Magazine article The Spectator

Wodehouse at the Crease

Magazine article The Spectator

Wodehouse at the Crease

Article excerpt

THE WORK of P.G. Wodehouse is a triviality wrapped up in a frivolity inside a nugacity. And the same goes for cricket. If cricket and Wodehouse actually mattered, they would lose all their point, all their glory, all their greatness.

Suitable text to begin a piece on cricket in a week in which another Ashes series is lost to Australia, and to celebrate a book, Wodehouse at the Wicket, edited by a kind of Henry James Australian, a Melbournian Londoner named Murray Hedgcock. This is a book for which the world has no need, which makes it a delight and leader in the race for the cricket book of the year.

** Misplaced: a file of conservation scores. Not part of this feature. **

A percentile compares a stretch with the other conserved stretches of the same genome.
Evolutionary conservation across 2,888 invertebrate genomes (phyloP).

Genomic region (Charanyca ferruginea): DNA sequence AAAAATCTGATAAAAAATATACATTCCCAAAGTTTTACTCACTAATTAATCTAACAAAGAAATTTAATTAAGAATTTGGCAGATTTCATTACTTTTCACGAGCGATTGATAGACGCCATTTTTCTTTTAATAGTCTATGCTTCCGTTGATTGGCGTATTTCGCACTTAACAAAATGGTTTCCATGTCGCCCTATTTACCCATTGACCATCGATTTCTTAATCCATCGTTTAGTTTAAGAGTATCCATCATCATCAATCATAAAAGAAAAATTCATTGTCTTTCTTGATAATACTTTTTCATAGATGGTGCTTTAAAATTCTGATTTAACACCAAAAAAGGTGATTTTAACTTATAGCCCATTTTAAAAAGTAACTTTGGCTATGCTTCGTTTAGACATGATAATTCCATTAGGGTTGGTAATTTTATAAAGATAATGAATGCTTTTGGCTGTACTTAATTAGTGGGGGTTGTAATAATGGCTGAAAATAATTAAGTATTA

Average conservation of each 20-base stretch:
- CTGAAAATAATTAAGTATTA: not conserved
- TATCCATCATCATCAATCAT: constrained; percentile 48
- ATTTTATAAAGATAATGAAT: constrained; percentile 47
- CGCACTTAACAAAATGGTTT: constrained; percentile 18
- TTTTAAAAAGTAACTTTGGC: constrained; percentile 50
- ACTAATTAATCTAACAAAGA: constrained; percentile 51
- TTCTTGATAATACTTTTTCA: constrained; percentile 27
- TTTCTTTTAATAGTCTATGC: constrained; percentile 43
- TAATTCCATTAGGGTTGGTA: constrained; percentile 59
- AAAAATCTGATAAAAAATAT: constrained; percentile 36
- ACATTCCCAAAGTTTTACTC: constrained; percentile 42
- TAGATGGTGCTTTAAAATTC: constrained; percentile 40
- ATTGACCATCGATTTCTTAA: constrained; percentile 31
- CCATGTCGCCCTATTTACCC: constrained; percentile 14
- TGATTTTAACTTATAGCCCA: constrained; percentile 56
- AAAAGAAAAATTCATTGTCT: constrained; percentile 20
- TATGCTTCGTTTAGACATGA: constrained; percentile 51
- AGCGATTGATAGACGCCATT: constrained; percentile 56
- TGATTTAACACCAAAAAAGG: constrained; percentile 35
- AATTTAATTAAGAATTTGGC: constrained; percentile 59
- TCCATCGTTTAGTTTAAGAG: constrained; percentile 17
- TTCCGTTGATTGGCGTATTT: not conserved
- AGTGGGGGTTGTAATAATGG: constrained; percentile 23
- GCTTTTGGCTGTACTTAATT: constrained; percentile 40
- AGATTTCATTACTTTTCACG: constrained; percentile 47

`Reginald Humby was one of those men who go in just above the byes, and are to tired bowlers what the dew is to parched earth at the close of an August afternoon.' Then Wodehouse trumps his own ace with his next sentence: `When a boy at school he once made nine not out in a house match, but after that he went all to pieces.'

Hedgcock has collected a good deal of Wodehouses's cricket writing, including three of the Mike stories and the aforementioned gem, `Reginald's Record Knock'. Wodehouse created his Edwardian nevernever-land on a dream of Englishness, but did so in a strangely un-English fashion.

This was hard commercial sense - he moved to America and had an American audience to please - but it was also a certain taste for universality. Wodehouse wrote of the besieged class of an island race, but he did so without the smallest trace of insularity. Had he stayed in England there would doubtless have been many more cricket stories, and he would have out-de Selincourted the sentimental cricket person's favourite cricket story, `The Cricket Match'. But we would not have had Blandings and Bertie. These things needed distance and foreign soil.

The book also contains a few agreeable cricket poems and a little cricket journalism, including a match report for his school magazine. …

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